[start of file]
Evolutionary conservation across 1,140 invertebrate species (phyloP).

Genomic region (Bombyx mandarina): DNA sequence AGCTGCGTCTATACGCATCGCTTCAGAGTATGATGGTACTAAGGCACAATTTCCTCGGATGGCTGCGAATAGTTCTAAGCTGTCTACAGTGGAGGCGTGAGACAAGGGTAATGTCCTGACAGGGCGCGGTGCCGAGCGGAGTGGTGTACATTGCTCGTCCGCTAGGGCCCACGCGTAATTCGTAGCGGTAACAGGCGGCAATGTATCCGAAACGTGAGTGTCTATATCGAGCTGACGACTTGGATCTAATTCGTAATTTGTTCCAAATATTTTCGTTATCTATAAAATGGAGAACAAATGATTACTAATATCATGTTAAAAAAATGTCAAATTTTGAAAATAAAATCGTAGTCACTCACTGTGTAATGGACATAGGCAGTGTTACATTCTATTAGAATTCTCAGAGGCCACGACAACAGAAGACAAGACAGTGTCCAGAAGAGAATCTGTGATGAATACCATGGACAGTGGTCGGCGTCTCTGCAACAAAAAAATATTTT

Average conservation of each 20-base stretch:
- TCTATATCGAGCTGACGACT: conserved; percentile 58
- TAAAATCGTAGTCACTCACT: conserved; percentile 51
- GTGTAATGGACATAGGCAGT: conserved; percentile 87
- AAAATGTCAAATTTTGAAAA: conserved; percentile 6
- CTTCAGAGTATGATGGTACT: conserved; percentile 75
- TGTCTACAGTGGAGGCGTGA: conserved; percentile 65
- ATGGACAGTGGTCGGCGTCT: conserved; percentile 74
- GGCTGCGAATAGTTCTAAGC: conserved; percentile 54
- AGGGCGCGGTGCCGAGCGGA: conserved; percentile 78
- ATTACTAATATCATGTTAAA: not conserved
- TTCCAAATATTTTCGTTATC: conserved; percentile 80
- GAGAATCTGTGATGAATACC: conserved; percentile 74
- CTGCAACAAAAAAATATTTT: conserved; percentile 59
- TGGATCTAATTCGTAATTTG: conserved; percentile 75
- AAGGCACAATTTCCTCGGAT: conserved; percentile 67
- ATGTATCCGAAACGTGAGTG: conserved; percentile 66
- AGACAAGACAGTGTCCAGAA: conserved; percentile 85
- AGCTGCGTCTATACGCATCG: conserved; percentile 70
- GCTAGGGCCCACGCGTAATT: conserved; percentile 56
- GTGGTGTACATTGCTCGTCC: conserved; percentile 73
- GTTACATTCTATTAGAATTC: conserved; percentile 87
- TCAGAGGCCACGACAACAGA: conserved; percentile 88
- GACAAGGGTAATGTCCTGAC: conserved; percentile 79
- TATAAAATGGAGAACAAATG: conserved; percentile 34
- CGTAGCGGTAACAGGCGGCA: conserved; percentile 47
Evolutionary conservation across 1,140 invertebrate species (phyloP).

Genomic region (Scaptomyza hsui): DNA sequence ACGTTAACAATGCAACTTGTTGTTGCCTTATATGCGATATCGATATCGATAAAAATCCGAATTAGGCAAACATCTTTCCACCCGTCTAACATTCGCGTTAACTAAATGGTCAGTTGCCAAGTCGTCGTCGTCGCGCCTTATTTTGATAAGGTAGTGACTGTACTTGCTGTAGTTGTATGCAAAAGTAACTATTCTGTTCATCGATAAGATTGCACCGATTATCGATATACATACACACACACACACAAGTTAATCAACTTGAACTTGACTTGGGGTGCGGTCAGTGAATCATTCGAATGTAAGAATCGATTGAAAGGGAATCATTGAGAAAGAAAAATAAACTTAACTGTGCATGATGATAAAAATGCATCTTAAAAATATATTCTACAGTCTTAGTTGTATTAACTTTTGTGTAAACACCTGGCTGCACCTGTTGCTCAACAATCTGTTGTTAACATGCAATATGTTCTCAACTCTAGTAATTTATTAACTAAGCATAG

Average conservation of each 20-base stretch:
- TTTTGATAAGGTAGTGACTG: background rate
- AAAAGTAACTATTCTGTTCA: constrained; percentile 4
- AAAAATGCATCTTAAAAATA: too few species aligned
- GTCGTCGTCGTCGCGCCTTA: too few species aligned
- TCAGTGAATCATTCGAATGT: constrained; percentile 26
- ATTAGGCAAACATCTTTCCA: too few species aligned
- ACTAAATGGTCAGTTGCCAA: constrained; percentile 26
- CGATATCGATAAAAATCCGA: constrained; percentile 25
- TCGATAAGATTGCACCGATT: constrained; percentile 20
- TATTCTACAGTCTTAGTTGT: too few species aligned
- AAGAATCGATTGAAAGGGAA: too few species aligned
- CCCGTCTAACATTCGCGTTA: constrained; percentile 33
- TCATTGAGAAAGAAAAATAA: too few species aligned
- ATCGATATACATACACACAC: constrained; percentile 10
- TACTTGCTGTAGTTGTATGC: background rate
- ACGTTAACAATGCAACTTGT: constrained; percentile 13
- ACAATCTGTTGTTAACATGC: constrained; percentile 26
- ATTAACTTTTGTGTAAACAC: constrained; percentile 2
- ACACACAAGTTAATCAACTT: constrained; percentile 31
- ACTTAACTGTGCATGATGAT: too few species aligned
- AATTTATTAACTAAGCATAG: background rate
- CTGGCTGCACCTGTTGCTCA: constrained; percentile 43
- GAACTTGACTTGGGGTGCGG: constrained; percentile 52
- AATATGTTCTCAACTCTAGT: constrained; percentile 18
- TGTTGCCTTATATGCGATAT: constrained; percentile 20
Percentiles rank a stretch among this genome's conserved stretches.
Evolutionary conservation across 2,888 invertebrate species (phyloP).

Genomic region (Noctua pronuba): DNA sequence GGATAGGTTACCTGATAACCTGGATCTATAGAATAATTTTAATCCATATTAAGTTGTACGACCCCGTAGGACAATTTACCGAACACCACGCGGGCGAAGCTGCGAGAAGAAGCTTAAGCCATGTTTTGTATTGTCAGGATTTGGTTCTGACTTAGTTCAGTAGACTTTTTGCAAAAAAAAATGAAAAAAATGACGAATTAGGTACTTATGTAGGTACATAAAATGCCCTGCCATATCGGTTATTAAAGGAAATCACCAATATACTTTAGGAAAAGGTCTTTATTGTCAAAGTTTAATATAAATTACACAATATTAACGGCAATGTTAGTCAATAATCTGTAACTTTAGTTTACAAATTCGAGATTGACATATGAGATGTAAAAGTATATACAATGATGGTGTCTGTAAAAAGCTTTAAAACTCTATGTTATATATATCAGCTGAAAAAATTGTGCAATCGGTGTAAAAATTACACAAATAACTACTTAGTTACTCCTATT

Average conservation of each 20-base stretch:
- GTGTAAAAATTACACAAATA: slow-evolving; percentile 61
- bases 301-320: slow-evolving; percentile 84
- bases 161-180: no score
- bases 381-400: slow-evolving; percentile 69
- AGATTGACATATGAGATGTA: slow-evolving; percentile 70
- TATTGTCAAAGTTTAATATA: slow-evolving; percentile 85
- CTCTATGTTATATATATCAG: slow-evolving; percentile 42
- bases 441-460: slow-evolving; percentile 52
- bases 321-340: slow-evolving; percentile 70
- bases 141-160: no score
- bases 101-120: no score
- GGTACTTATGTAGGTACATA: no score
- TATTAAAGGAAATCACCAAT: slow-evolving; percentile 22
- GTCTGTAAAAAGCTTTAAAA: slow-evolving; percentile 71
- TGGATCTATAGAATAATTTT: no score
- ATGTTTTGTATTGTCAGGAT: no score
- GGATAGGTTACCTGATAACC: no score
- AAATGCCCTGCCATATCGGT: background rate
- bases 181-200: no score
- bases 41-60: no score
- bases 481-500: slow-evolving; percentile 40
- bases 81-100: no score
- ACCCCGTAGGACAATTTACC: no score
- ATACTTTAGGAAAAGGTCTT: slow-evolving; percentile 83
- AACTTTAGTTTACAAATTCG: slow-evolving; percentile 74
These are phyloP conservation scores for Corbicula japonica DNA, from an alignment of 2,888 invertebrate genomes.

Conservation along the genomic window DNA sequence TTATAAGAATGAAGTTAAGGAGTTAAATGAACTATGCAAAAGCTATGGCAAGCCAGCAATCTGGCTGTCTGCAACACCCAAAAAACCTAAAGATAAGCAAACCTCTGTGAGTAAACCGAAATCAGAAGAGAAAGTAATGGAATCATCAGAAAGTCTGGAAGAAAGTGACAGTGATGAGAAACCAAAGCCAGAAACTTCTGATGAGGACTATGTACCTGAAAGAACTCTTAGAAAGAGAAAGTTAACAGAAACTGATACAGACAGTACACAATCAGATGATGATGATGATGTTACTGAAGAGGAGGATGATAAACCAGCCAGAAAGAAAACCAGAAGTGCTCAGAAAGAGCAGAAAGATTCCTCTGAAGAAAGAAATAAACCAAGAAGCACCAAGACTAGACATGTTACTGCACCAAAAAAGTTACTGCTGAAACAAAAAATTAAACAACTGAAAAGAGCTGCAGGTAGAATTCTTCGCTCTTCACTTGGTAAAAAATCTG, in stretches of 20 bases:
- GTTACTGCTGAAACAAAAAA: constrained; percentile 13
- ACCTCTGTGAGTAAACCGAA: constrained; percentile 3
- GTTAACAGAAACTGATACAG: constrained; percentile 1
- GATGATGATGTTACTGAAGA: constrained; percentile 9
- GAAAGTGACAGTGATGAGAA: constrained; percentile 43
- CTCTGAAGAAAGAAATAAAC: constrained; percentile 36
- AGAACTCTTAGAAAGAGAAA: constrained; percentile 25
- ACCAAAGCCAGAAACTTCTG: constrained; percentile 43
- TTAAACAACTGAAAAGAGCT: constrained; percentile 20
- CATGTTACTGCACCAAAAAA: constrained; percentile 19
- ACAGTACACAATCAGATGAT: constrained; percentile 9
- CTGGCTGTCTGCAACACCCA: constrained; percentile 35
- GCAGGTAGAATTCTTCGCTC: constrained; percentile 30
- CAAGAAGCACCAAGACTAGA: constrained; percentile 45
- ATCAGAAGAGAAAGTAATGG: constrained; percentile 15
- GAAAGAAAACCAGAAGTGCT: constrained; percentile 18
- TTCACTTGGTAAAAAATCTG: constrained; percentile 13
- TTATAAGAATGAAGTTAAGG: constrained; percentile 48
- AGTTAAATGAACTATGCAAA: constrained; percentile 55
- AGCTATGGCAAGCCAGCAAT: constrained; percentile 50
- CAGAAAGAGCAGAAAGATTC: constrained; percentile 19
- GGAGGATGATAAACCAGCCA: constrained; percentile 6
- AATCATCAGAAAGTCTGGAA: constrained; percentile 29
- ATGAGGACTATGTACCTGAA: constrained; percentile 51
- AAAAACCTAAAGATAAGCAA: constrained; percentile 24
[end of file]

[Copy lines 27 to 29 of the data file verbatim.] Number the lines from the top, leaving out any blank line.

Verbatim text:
- TATAAAATGGAGAACAAATG: conserved; percentile 34
- CGTAGCGGTAACAGGCGGCA: conserved; percentile 47
Evolutionary conservation across 1,140 invertebrate species (phyloP).